Storytelling options & brain activity — new research

Today we examine the storytelling question.

If you had a 3-5-year old and he wanted to hear a story, which do you think would be best for him?

  • Putting on an audio tape,
  • letting him watch it on a screen, or
  • giving him a digital book to look at, with a recording that reads the words at the same time?

According to a recent study, it’s the last one that does the most for brain building. As Dr. John Hutton from the University of Cincinnati explains, that is true even without the added benefits that come from being read to while interacting with a loving parent.

Storytelling: examining the evidence

From his data, he wonders whether crucial brain development opportunities are missed if most stories come through animated viewing, and therefore children don’t get the practice they need to build certain critical neural networks.

The study was small and more research will be needed, but the preliminary findings were newsworthy because the study measured what was happening in children’s brains rather than later literacy results. Each child taking part was in an FMRI machine during the storytelling, so the scientists could look closely at what was happening in the brain and identify brain activity patterns for each method of presenting the story.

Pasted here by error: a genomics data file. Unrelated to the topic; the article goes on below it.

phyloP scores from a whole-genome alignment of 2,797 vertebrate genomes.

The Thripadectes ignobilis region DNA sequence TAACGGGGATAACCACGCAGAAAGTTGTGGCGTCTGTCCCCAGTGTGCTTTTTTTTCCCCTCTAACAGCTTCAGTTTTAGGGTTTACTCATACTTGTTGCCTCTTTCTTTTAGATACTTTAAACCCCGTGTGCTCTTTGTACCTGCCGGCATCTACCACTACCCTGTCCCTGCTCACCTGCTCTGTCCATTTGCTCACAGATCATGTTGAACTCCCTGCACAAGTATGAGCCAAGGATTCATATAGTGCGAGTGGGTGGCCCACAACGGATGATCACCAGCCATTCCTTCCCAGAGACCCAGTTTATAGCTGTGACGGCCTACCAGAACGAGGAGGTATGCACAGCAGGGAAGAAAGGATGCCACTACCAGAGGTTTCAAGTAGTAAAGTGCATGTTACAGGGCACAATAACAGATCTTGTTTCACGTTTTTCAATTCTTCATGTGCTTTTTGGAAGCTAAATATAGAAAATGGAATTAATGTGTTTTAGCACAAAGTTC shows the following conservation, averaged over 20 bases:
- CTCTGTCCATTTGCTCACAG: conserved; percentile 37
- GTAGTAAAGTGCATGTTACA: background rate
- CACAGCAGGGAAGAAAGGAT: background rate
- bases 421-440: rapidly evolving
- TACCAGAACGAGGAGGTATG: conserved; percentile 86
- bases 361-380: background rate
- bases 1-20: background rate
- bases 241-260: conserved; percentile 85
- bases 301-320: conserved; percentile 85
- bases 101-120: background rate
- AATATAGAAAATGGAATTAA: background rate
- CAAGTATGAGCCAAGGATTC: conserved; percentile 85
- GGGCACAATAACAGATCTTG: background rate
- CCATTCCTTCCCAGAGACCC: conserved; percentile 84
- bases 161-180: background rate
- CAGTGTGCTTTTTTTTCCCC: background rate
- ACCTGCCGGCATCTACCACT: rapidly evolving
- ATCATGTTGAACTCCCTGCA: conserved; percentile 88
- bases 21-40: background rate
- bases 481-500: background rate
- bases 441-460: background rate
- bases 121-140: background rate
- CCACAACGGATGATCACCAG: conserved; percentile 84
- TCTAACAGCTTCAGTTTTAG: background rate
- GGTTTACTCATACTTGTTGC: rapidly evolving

Hutton is interested in emergent literacy, and was eager to start unpacking how children respond to literacy learning through electronic devices, versus the traditional shared book reading that has been well studied for years. It makes sense to learn what the science says given how available screens are for young children and how little we know so far.

For more information, check out the article written this week in nprEd.

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